Among those seeing a problem with such a mandate (and the real problems are with the war we are fighting in the first place) is former South African archbishop Desmond Tutu, who led peaceful efforts against the apartheid regime in South Africa at a time when the Reagan government was trying to bolster the wicked, fanatical regime. Tutu thereafter presided over the Truth and Reconciliation Commission, a brave effort to bring the perpetrators and victims of violence face to face in front of the nation to restore the humanity of all involved in the struggle against the grotesque system of inequality erected by the Nationalist government.
I’ll let the Arch speak for himself on the matter of drones, as he did in the New York Times in this morning’s paper:
“I am deeply, deeply disturbed at the suggestion in “A Court to Vet Kill Lists” (news analysis, from page, Feb 9) that possible judicial review of President Obama’s decisions to approve the targeted killing of suspected terrorists might be limited to the killings of American citizens.
Do the United States and its people really want to tell those of us who live in the rest of the world that our lives are not of the same value as yours? That President Obama can sign off on a decision to kill us with less worry about judicial scrutiny than if the target is an American? Would your Supreme Court really want to tell humankind that we, like the slave Dred Scott in the 19th century, are not as human as you are? I cannot believe it.
I used to say of apartheid that it dehumanized its perpetrators as much as, if not more than, its victims. Your response as a society to Osama bin Laden and his followers threatens to undermine your moral standards and your humanity”.
Tutu is right in his blistering attack on our immoral view of our place in the world. But it’s nothing new. The idea that American lives are worth more than those of people in other parts of the world was on full display when Bill Clinton decided not to acknowledge the Rwandan genocide. It was equally apparent when George W Bush launched the War on Terror which, from the beginning, was more about an ugly quest for vengeance than it ever was about justice or the public interest. It is expressed with great clarity when President Obama promotes gun control at home but shuts down international arms treaties that would protect people abroad from the merchants of death who comprise the global arms industry.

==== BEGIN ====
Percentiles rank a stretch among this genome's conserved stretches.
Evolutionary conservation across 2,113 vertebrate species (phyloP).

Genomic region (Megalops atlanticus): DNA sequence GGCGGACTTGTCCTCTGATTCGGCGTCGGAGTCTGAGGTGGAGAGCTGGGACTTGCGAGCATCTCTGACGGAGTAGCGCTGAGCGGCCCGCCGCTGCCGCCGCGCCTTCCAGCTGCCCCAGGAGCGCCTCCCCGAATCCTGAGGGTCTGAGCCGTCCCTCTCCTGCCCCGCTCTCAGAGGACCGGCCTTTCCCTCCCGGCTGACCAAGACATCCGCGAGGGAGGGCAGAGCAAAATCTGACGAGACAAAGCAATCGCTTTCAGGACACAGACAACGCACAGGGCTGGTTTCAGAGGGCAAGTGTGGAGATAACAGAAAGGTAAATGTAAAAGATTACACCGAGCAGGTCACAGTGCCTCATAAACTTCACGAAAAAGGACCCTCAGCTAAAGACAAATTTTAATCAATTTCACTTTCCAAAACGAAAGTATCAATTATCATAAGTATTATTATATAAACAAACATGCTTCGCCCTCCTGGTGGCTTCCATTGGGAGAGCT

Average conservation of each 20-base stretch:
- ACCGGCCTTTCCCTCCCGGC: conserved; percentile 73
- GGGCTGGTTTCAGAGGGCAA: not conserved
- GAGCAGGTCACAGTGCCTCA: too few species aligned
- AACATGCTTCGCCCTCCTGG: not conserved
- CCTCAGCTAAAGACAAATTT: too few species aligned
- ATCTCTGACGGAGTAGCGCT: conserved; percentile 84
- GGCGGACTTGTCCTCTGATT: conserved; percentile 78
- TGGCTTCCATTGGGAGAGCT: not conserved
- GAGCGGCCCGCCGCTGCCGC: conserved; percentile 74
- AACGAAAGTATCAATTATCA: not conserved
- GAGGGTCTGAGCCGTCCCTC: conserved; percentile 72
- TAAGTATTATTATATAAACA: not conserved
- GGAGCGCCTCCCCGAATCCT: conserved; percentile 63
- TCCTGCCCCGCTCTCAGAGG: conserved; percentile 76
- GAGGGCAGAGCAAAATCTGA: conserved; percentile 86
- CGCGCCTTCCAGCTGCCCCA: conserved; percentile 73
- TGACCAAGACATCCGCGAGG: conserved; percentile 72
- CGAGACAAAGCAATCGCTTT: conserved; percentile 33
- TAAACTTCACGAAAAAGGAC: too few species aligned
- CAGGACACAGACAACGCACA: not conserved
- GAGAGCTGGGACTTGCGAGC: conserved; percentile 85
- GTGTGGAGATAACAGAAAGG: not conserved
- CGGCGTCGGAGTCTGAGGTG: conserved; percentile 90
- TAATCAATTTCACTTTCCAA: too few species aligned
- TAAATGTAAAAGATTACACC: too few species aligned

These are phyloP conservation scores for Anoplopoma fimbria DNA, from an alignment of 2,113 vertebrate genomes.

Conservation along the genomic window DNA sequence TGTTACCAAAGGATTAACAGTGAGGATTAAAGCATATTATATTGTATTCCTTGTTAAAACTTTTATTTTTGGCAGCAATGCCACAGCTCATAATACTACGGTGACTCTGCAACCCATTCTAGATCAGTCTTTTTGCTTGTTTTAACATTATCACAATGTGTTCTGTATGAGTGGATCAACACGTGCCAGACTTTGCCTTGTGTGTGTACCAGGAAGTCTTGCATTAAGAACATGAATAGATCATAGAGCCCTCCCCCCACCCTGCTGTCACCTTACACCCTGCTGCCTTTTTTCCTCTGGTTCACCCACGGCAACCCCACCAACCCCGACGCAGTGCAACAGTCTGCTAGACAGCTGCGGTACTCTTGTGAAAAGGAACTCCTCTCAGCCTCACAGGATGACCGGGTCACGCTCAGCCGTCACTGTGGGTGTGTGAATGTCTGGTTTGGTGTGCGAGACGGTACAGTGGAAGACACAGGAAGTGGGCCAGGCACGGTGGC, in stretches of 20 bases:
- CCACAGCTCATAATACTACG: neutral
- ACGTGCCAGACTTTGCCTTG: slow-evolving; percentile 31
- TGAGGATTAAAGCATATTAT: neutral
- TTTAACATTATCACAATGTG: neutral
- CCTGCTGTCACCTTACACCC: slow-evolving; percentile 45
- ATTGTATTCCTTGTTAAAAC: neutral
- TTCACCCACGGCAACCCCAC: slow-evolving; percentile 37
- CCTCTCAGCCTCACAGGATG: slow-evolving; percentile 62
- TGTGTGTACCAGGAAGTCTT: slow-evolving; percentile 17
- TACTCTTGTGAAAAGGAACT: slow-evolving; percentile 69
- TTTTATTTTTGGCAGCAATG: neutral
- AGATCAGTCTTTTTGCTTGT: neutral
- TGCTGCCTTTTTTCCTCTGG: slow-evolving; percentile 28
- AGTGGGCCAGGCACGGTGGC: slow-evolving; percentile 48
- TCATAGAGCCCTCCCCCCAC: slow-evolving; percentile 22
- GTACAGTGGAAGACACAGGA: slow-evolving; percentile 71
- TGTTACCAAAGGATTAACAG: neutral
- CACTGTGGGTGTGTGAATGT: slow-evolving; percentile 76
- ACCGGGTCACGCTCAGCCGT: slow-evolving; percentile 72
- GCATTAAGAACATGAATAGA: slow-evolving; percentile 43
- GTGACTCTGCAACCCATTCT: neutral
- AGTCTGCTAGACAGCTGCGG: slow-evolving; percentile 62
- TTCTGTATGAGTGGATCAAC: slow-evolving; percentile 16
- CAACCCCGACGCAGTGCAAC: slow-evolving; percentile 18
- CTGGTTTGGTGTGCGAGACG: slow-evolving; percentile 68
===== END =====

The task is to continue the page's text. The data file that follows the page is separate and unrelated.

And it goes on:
The brutal impunity with which our intelligence agencies have operated in the past decade has been broadcast to the world in the last weeks as documents detailing our crimes have emerged into the public eye. But our hubris is being broadcast at an ever-higher volume, as when GOP senators flay the President’s nominee to the Pentagon for questioning the premise of unchecked American power. If our President and his national security apparatus—which have adopted the tools of terrorism to their ends—and the Senate are anything to go by, another century of American “leadership” will prove to be more than the world can take.